Planes with precious cargo — the first doses of Pfizer’s vaccine for the coronavirus — are expected to begin touching down in California on Sunday and continue during the coming days, according to the Governor’s Office of Emergency Services.
“We’re expecting distribution as early as tomorrow,” Gov. Gavin Newsom tweeted Saturday.
Bay Area county health departments are gearing up to get the doses to the first cohort of frontline health care and nursing home workers as soon as they receive them and the state gives the vaccine a thumbs-up. The Food and Drug Administration cleared Pfizer’s vaccine for emergency use Friday. California, which has its own approval process in conjunction with other Western states, was expected to follow suit almost immediately.
“It’s moving incredibly quickly,” said Dr. Matt Willis, public health officer for Marin County, which was allocated 1,950 initial doses and expects to receive them early this week.
The Western States Scientific Safety Review Workgroup is meeting TODAY to review & assess data / safety information.
We’re expecting distribution as early as tomorrow.
— Gavin Newsom (@GavinNewsom) December 12, 2020
Vials are stored on trays inside pizza box style containers, each holding 975 doses. Packed in high-tech coolers with dry ice and GPS sensors, the vaccine will be trucked from airports directly to health care facilities equipped with subzero freezers that can store the doses at minus-94 degrees Fahrenheit. Those facilities will both administer vaccinations themselves and handle distribution to other vaccination sites.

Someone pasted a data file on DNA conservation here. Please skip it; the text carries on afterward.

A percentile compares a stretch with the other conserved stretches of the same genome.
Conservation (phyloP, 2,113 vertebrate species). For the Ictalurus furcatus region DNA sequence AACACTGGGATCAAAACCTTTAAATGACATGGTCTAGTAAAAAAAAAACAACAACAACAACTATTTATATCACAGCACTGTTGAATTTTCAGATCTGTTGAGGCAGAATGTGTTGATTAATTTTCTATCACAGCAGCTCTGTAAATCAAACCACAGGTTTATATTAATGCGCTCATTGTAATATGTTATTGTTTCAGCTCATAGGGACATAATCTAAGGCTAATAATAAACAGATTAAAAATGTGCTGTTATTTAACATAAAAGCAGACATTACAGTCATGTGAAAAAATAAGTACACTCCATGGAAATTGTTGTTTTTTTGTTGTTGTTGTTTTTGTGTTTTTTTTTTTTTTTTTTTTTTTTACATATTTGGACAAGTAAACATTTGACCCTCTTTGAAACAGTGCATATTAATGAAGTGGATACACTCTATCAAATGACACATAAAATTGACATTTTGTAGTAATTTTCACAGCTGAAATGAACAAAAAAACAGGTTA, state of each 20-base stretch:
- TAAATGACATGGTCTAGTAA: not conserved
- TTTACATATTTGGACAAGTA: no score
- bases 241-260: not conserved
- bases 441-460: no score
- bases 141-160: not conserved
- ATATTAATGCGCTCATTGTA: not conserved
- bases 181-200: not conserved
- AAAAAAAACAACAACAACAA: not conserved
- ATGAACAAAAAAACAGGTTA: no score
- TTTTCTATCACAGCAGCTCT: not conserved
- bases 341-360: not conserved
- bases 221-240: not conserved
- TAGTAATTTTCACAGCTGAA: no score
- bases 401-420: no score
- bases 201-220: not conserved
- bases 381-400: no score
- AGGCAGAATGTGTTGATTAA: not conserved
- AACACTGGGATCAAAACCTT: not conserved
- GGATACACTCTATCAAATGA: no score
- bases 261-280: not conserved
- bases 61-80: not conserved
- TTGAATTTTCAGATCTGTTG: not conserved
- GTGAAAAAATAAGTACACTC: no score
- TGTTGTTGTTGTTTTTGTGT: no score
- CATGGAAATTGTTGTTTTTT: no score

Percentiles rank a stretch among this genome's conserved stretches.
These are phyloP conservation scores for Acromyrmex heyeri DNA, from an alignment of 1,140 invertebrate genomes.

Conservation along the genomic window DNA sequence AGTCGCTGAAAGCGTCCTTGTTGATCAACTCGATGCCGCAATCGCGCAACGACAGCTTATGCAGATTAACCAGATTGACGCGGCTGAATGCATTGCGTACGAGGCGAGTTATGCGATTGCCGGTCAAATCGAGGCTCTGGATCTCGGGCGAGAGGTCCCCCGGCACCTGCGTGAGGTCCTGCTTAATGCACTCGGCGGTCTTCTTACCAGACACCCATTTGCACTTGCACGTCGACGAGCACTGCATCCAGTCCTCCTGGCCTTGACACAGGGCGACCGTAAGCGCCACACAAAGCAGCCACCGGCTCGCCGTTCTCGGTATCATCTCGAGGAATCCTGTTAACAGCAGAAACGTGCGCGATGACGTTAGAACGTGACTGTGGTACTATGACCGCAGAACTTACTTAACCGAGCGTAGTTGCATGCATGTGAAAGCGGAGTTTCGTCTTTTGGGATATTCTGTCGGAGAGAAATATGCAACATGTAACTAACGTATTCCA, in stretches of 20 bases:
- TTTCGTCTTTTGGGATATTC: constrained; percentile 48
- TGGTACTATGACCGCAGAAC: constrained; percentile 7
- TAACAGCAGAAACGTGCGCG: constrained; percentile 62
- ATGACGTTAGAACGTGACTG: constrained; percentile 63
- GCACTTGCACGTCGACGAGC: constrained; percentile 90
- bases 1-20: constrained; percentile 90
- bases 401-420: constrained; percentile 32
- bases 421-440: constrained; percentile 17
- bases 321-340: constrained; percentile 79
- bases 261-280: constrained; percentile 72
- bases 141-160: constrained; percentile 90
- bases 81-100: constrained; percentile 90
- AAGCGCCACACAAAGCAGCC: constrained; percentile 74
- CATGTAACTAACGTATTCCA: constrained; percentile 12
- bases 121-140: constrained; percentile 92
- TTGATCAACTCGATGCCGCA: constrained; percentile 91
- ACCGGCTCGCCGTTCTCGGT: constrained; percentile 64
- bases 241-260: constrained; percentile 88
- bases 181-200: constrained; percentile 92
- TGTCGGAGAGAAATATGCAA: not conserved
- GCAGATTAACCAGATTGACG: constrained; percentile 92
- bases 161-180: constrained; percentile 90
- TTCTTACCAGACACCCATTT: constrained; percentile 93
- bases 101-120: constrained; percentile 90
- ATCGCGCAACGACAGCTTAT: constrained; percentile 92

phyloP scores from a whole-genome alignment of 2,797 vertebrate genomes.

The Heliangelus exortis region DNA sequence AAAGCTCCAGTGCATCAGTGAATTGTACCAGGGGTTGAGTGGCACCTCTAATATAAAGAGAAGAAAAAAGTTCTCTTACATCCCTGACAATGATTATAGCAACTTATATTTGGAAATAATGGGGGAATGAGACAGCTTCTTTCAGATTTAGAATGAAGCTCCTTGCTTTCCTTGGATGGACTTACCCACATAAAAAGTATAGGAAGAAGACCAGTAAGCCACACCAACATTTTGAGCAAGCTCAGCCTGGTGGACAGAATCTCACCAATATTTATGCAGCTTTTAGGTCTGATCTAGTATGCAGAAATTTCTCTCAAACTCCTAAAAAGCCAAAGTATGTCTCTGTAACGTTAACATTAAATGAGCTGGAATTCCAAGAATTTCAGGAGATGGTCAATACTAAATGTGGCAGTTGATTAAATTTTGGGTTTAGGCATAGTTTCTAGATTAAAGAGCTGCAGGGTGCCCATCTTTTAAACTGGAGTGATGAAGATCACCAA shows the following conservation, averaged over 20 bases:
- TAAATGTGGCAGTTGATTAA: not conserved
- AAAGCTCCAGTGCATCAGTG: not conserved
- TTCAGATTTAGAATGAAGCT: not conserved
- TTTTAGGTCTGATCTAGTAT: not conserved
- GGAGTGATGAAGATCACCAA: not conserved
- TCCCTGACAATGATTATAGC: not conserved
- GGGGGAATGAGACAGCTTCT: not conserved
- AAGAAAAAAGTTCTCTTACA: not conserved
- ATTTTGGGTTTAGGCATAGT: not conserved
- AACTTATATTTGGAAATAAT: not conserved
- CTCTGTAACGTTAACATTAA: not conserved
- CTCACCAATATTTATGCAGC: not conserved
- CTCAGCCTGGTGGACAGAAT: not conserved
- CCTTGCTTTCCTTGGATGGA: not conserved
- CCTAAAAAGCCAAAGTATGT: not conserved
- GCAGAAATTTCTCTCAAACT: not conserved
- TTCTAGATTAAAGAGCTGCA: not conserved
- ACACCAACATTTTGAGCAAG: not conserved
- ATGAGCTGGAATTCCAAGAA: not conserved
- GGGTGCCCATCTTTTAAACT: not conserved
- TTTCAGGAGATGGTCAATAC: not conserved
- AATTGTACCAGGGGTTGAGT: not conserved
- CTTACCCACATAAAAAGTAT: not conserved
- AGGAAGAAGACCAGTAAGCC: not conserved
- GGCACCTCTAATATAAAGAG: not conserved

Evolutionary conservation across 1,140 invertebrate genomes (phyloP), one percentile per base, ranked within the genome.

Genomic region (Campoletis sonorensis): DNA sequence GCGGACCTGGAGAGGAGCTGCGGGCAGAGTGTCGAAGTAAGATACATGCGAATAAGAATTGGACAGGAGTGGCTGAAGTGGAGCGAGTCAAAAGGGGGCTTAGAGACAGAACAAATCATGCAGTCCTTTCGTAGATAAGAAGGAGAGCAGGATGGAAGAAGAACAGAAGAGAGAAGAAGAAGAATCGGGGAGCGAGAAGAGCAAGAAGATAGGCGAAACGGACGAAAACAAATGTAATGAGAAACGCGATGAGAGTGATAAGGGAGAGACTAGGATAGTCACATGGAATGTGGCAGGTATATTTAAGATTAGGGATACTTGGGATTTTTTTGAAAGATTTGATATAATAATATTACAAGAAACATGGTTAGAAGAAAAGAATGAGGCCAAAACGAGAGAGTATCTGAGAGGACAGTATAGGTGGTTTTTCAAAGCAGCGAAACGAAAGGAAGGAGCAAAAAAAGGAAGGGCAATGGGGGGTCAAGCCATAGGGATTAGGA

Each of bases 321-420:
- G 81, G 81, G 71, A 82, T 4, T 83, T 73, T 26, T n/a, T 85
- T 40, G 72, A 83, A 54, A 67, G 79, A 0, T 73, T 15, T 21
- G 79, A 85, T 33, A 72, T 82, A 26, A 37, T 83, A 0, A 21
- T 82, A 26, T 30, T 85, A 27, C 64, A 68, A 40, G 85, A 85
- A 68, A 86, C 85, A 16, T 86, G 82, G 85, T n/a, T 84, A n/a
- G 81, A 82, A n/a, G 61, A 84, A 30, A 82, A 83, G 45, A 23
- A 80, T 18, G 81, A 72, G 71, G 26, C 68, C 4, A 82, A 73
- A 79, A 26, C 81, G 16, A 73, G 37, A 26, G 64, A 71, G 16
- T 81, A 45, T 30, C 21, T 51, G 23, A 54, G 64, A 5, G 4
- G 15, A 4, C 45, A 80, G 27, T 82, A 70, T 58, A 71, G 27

“Our current understanding is that pending all the things that could happen, they could begin shipping vaccines directly to health care facilities as early as tomorrow night,” Brian Ferguson, a spokesman for the Office of Emergency Services, said Saturday. “Within the first handful of days, the majority of counties will receive it.”
The ability to immunize people is a watershed moment in a pandemic that has upended daily life, and killed over 20,000 people in California and almost 300,000 nationwide. Still it will take months for vaccines to be broadly available, so they will not quell the continuing winter surge.
California expects to receive 327,000 initial doses of the vaccine manufactured by pharmaceutical giant Pfizer in Kalamazoo, Mich. A second batch of 327,000 will be delivered within three weeks, because the vaccine requires two injections, 21 days apart. The state has requested close to a million doses this month, with about two-thirds of them being the Moderna vaccine expected to win FDA authorization this week. That vaccine does not require subzero storage.
Alameda County said it expects to receive 13,650 doses of the Pfizer vaccine on Thursday or Friday, and will allocate initial doses to acute care hospital workers. Residential care facilities for the elderly should receive the vaccine through Walgreens and CVS later this month.
In Marin, “we’re scheduled to (receive the Pfizer doses) on Monday,” Willis said. “We are eager and ready to distribute it immediately to our hospitals and they will be able to start vaccinating as early as Tuesday.”
Throughout the state, early doses are being allocated to those most at risk of exposure through their work, such as medical professionals, first responders and staff at long-term care facilities, and those most vulnerable to severe complications such as residents of skilled nursing facilities.
Marin’s initial allocation will be split between frontline health care workers and staffers at skilled nursing facilities. Teams will fan out to the county’s 13 skilled nursing facilities to administer the vaccines.